I had never really considered ways to demonstrate information graphically. I have worked with Excel and produced histograms and pie charts. But these were produced automatically. I have added colours to differentiate information contained therein. But I never gave much thought to the effectiveness of what I was creating. I assumed most of these info graphics were created in Illustrator.

I have wanted, for a long time, to create an information map for visitors to my garden. Time and lack of inspiration have not advanced this project…. But now I can use this exercise to, hopefully, produce something which will be of use to me in the future.

This site gives the ten best infographc designs. These are mostly about ways of gardening rather than mapping a garden. I like this one below about composting. It does not give much useful information but it is attractive. The colours are ‘earthy’

I like the way the following one is set out with the main map of the design in the centre and the information on either side. I could use something like this with the garden site in the middle and plant lists etc on either side.

I think both graphics were probably created in Illustrator. The second one is the sort of map/information sheet I would like to produce for my garden. However I find it a little too fussy for my needs.

This is an amazing info graphic about using recycled items in a garden. This is something I am really interested in and use continually. I would like to add the information about my own recycled items on my graphic. But again it might make the map too confusing.

I have made a copy of the post code site map of our site:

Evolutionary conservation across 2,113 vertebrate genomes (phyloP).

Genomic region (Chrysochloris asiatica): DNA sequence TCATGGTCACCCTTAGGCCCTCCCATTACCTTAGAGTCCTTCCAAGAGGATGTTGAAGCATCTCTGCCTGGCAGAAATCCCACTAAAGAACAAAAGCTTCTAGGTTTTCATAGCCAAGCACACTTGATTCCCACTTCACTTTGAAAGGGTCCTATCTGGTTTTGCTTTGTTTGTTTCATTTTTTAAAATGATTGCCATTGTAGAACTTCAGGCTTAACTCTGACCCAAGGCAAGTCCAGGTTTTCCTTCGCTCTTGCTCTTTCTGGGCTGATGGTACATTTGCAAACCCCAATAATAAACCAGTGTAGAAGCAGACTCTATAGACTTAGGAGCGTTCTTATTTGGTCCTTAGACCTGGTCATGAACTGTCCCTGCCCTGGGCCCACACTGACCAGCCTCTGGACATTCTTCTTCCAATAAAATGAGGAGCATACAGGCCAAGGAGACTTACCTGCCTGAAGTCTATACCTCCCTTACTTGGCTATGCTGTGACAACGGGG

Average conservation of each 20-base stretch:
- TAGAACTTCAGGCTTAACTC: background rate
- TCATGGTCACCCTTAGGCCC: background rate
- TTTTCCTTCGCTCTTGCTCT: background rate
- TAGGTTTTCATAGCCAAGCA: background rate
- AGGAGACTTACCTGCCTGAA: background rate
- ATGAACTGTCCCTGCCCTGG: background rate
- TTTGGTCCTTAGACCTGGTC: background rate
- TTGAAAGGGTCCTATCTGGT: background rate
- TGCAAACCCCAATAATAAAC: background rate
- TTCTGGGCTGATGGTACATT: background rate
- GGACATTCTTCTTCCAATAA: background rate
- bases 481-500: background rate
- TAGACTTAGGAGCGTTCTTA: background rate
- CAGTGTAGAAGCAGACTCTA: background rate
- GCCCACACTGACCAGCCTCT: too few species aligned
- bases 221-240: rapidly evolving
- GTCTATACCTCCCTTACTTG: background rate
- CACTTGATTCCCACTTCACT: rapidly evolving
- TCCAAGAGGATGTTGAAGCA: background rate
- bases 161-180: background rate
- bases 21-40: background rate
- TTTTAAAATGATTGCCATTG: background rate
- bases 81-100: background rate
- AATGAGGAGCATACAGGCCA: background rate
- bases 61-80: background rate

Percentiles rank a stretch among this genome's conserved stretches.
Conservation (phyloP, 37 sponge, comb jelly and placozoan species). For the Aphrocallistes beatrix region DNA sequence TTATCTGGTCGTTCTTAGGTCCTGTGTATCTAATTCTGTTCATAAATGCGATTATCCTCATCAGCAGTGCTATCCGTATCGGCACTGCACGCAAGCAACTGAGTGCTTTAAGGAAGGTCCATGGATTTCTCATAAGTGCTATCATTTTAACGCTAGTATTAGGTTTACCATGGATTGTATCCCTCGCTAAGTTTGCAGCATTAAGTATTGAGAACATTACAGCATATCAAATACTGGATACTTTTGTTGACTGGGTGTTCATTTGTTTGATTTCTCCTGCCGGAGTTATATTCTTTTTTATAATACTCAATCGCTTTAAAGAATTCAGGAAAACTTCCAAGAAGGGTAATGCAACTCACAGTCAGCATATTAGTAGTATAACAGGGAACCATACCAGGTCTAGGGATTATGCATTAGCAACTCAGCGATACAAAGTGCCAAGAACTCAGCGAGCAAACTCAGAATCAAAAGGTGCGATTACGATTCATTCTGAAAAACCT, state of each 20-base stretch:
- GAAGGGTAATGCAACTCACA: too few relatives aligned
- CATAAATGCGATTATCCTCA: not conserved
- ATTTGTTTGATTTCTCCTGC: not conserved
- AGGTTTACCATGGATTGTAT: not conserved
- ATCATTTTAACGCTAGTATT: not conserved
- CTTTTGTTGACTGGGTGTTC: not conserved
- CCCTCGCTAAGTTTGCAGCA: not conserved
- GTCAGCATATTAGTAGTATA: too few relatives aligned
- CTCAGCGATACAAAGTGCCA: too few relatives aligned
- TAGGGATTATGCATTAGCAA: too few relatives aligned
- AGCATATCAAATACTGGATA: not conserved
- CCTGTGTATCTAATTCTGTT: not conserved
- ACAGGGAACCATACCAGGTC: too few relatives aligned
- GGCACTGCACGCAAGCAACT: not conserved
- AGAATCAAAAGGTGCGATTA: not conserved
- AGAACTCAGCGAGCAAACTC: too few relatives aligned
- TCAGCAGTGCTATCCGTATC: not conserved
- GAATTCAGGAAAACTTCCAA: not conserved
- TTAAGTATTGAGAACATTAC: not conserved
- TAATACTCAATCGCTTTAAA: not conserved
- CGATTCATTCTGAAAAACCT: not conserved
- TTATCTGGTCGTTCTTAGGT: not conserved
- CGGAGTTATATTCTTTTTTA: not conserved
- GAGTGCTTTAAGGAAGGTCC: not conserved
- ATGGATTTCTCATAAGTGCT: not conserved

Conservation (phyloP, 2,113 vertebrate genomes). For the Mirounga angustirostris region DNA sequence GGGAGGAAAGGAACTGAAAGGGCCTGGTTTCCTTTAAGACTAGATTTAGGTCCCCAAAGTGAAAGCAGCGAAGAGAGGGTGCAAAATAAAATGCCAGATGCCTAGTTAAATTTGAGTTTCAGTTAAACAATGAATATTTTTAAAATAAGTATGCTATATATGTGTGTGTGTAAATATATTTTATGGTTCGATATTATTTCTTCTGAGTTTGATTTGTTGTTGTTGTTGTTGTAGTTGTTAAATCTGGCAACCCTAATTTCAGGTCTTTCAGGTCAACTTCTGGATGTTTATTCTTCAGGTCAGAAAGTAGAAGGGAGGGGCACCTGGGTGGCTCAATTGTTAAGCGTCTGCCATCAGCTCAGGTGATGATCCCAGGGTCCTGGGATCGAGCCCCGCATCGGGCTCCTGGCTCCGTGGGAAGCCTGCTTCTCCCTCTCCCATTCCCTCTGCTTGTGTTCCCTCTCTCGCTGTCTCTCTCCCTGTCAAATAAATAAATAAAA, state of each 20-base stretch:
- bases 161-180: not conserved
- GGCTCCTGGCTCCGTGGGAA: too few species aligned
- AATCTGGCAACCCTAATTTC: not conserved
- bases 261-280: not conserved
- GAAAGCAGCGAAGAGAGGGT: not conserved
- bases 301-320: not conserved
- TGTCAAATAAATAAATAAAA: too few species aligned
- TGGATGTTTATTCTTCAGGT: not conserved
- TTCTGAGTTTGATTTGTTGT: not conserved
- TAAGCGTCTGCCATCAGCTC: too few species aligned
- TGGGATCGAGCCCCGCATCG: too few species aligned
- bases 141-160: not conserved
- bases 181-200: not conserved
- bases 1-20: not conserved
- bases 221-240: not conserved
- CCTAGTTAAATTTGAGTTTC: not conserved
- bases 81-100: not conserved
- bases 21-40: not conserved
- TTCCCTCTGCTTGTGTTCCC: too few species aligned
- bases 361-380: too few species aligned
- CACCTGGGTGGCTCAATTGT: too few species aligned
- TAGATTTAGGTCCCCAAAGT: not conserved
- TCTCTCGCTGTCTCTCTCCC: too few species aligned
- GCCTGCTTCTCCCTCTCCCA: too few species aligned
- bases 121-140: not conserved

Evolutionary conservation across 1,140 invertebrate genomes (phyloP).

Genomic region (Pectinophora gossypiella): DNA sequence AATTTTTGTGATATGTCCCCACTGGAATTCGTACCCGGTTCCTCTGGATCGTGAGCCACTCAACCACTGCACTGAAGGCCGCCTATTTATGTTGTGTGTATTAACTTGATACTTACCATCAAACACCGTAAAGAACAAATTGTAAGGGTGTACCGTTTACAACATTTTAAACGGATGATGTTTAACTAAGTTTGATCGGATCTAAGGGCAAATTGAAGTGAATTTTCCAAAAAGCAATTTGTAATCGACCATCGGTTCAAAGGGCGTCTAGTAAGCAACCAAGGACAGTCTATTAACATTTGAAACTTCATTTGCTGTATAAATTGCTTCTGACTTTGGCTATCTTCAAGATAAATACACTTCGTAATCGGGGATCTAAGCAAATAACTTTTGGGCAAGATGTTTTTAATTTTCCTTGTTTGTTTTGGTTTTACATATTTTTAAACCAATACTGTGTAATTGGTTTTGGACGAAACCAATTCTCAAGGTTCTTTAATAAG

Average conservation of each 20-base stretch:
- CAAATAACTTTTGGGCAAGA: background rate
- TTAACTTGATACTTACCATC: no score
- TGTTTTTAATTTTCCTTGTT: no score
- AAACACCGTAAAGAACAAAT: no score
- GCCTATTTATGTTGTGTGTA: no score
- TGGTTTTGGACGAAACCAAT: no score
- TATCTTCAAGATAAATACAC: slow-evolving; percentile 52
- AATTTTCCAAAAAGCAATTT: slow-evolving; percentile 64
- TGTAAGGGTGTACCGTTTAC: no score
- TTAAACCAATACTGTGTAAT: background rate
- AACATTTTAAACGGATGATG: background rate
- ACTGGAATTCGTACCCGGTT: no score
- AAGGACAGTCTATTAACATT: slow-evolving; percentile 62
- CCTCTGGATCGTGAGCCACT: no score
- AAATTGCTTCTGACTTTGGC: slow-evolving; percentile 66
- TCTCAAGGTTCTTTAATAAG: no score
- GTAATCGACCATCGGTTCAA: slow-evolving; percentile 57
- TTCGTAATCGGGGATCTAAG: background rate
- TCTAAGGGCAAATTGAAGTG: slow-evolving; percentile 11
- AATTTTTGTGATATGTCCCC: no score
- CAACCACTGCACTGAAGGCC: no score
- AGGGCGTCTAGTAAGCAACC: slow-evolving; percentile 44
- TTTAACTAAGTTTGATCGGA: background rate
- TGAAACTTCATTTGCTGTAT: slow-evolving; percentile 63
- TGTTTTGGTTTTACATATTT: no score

This is not a very accurate map as we have purchased a little more land since this map was created. I will correct it in photoshop before using. I will use this in my log to mind map what I would like to be included on it.

This is the google map of our garden:

Worked on the outline map in my log. I like the result.

On the left I listed what I wanted to include. I think the map I have produced is a little too fussy so I will scale it down in Illustrator.

Having created my symbols I placed them on the map in Illustrator. I added a key for symbol explanation. I also added a little information about my garden and house.

Here is the result:


I think the above map is a reasonable start to my project of producing a garden plan for visitors to my garden. I like my hand drawn map better as it contains more detail. But I think it might be too detailed and a little confusing for visitors.

I will give it to a few friends who know my garden and see what they think.

Deirdre Ní Luasaigh

Hi Nuala

I love it!!

My comments in general

  • Great clarity. Clarity in the garden sketch as well as in the key to the left. This is hugely difficult to achieve and in my view critical to all good design, but especially so for infographics.
  • The piece of writing is great and simple and again easy to understand.